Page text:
O Lord, as we consider Thee

Maeriehl Joy


The first line in stanza four: "Thou even art a lowly slave" corresponds with Philippians 2:6-7ー Who, existing in the form of God, did not consider being equal with God a treasure to be grasped, but emptied Himself, taking the form of a slave, becoming in the likeness of men.

How marvelous this is that He was willing to lay Himself aside, humble Himself and take the form of a slave, to serve us, to meet our every need, exceeding even all our desires, and to satisfy us continually.

Lord, how we praise You for who You are!

Lui Lee Eliza

We are enjoying this hymn in Turkish ... a Zoom meeting with saints from Istanbul, Los Angelas and Hong Kong... HE meets all our need .. satisfying continually ...

Dawn Citto

Cape Town, Western Cape, South Africa

Amen. Ohh, Lord, We worship Thee for all Thou art;

You are so RICH, So WONDERFUL, So DEAR and So


You are so all-inclusive, how we Praise YOU!!

Ana Lara

Storrs, Connecticut, United States

This hymn is one of the most profound hymns Witness Lee has written and very appropriate for the Lord’s table.

The first stanza begins with ‘Lord as we consider Thee’ the word consider has the Latin prefix ‘con’ or with. The root word ‘sider’ is a derivative

of the word ‘sidereal’ meaning heavenly bodies or stars. It is to think in stars or in a heavenly way. When we consider the Lord, we must do so in all His wonderful dimensions in the four gospels.

The second stanza begins with ‘Thou art the very God of truth. ’ This alludes to the gospel of John which presents Him as God.

The third stanza continues ‘Thou also art a man indeed,

A man so fine, so good so pure. ’ This is because Luke gives emphasis to Him

as a man with the finest humanity.

In the fourth stanza, the Lord is presented as a slave as Mark does in his gospel. ‘Thou even art a lowly slave. ’

Stanza 5 brings out His Kingship. ‘Thou art, beside all these, a King. ’ As Mathew does portray.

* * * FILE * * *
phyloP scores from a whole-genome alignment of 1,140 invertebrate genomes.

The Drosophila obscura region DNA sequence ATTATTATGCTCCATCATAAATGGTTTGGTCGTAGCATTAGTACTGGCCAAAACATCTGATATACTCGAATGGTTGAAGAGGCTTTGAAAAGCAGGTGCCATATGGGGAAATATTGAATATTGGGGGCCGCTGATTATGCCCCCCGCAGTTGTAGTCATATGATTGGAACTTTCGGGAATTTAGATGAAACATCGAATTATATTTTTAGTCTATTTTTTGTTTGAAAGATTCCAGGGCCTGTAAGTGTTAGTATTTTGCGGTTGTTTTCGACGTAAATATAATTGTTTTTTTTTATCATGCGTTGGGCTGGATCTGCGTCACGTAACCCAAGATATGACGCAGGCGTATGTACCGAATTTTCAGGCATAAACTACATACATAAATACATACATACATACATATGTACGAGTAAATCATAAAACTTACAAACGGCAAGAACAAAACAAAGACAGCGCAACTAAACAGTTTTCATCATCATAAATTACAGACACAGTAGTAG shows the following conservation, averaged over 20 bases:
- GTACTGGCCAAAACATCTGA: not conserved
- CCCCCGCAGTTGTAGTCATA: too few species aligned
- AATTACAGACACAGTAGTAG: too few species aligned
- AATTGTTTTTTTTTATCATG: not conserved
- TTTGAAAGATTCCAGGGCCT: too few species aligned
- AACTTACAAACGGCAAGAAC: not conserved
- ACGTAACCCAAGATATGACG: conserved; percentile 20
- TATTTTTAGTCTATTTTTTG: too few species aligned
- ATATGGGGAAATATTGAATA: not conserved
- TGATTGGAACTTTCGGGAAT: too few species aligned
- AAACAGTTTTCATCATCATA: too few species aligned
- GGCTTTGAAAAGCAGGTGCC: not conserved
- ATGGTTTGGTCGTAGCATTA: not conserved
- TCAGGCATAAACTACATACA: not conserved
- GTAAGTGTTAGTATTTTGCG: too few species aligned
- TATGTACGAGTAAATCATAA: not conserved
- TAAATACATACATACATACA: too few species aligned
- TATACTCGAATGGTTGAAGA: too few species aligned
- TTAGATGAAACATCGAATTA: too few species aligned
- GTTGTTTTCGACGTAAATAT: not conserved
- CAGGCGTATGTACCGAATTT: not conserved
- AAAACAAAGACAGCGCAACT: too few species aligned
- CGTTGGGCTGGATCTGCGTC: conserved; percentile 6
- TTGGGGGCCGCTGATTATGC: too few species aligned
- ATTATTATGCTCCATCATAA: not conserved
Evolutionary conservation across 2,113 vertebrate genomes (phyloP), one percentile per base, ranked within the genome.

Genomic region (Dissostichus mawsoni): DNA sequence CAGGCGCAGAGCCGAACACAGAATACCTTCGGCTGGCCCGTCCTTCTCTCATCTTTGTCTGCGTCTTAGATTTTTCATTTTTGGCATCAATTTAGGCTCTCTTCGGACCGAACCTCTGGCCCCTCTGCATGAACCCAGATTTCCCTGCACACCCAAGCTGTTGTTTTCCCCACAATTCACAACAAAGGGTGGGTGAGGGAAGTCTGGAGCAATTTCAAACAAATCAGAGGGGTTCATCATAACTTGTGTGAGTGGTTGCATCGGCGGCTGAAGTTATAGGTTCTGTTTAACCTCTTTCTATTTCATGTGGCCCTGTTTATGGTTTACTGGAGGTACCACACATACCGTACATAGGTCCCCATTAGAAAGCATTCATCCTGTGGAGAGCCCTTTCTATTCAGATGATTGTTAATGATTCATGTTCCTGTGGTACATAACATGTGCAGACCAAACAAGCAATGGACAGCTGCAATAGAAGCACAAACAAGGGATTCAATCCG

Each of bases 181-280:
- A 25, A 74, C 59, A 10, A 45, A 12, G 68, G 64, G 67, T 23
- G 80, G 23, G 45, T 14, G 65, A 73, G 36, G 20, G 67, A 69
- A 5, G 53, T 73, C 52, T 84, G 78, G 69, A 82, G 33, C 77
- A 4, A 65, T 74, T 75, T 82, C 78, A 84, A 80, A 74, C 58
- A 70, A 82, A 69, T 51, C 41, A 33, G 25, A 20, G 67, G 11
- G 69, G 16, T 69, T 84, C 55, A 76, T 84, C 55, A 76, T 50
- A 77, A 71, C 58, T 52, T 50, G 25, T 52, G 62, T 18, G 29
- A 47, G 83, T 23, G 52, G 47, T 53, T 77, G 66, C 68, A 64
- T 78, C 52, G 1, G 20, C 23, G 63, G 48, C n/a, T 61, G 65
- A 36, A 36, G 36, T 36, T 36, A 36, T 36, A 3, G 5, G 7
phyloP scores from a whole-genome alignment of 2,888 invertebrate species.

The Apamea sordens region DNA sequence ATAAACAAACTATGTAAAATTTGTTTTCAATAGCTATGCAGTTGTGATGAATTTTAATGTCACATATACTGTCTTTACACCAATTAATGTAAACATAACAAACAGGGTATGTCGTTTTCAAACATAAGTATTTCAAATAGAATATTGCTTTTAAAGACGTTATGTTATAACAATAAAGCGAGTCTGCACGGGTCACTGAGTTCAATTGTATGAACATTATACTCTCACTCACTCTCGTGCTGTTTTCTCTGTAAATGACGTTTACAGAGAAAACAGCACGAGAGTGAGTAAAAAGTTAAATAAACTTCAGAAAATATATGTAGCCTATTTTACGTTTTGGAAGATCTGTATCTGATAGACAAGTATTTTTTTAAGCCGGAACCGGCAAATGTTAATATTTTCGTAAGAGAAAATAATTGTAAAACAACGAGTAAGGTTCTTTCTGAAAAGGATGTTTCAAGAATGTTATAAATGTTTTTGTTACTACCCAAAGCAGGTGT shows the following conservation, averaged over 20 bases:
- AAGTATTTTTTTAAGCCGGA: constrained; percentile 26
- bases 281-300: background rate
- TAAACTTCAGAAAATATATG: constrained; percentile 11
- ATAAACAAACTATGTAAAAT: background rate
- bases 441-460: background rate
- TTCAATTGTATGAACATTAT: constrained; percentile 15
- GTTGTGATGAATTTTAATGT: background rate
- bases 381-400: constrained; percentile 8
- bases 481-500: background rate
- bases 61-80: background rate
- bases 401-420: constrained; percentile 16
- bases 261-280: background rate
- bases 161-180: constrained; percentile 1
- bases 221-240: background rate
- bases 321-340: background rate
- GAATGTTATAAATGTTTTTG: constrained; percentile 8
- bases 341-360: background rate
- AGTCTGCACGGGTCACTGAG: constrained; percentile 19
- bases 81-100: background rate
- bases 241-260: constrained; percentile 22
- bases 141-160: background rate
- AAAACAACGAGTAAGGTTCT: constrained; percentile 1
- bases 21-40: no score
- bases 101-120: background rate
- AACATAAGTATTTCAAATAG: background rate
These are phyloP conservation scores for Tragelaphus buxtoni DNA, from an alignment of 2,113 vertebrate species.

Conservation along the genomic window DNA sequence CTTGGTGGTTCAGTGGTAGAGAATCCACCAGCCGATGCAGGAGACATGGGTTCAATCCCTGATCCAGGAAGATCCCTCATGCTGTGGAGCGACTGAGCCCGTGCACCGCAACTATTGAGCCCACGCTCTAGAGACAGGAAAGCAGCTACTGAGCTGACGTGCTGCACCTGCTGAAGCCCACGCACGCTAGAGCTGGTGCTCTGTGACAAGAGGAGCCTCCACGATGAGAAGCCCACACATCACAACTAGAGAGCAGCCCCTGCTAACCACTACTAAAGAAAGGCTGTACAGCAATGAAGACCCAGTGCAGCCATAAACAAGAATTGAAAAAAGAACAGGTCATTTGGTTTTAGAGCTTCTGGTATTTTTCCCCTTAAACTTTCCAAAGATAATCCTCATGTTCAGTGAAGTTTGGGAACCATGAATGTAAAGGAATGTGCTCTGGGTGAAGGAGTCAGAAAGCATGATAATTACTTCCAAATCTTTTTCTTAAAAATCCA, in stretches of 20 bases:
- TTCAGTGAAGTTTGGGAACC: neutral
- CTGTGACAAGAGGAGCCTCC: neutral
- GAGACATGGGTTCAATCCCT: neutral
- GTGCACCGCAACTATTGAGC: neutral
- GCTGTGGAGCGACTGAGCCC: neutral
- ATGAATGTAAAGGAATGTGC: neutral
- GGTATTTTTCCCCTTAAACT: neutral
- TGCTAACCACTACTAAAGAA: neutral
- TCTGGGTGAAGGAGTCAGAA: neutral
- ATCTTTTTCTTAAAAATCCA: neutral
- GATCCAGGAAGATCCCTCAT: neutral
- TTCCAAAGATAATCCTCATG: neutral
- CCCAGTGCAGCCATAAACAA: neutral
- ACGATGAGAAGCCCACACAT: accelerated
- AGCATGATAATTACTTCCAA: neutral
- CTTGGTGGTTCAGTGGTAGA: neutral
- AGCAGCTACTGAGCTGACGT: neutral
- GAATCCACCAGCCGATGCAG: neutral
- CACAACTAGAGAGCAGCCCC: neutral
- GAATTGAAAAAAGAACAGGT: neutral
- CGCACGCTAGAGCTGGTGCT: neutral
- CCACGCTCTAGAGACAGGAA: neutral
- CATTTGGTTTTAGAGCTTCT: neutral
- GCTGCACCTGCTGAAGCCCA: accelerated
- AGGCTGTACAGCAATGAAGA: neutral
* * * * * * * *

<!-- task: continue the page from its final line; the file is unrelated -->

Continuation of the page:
Even though the order of the gospels are not found in this way in the New Testament, nevertheless Brother Lee masterfully puts the stanzas in that order to show the process that God went through to reach and save man. First, He stepped out of eternity as God (John). Then took up humanity by being born as a man (Luke). Followed by becoming a slave to serve man in His human living and being obedient unto death and that the death of a cross (Mark). Finally resurrecting and ascending to be Lord and King (Mathew). In all these steps He redeemed us back to God.

The last stanza encourages us to remember Him in all these aspects at the Lord’s table. As we partake of Him through the bread and the wine, we share Him as His counterpart.

The chorus is a joyful expression of all He is meets our every need. Our hearts should overflow with praise with this rich Christ in the four gospels!

Sara Zaki 🌻

New Jersey, United States

God anointed Him with all power an authority. What a truth is He. We love You Lord Jesus. Praise You Lord Jesus for all that You are, and all that I am not, which You can be.







Caleb Kang


The Lord is all we need ;))) !!

Gerson Marcos Morgado

Piracicaba, São Paulo, Brazil

Cristo como o maravilhoso centro de toda a Bíblia, é todo inclusivo e possui muitos aspectos. O Novo Testamento apresenta no seu início quatro biografias para retratar os quatro aspectos principais de Cristo. O evangelho de Mateus testifica que Ele é o Rei, o Cristo de Deus profetizado no Antigo Testamento, que traz á terra o reino dos céus.

O evangelho de Marcos nos diz que Ele é o servo de Deus, fiel em Seu serviço a Ele. O relato de Marcos é muito simples pois para um servo não se justifica um relato detalhado. O evangelho de Lucas apresenta um quadro completo de Cristo como o único homem correto e normal que já viveu na terra; como tal Ele é o Salvador da humanidade.

O evangelho de João desvenda-O como o Filho de Deus, o próprio Deus, que é vida para Seu povo.

(Extraído da nota de rodapé 1 do versículo 1 de Mateus 1 da Versão Restauração do Novo Testamento, publicada por Living Stream Ministry)

Este hino retrata cada um destes 4 aspectos do Senhor. Repare que a estrofe 2 retrata-O no evangelho de João como o Deus de luz e de amor e que é nossa vida e Senhor (representado pela águia no querubim – Ap. 4:7).

A estrofe 3 retrata-O no evangelho de Lucas como um homem, puro e superior que agrada a Deus (representado pelo homem no querubim – Ap. 4:7).

A estrofe 4 retrata-O no evangelho de Marcos como um servo humilde que deixou a glória dos céus e desceu a fim de nos servir (representado pelo novilho no querubim - Ap. 4:7)

Por fim, a estrofe 5 retrata-O no evangelho de Mateus como um rei que reina interiormente em vida e amor (representado pelo leão no querubim – Ap 4:7).

O coro declara que o Senhor é o que necessitamos e pode nos suprir e até exceder o que desejamos, o único que nos dá real satisfação.

Por ser tão rico, podemos louvá-Lo, especialmente no dia do Senhor, por Sua realeza (Mateus); por Sua servidão e serviço como um escravo (Marcos); por Sua humanidade perfeita e elevada (Lucas) e por Sua divindade eterna (João).

Vika Anforova

Jacksonville, FL, United States

Amen saints. Instead of consider in the first verse add enjoying.

Thanh Le

San Francisco, California, United States

I love this song because my heart touches the Lord and my spirit rejoices during singing this song. Halleluja!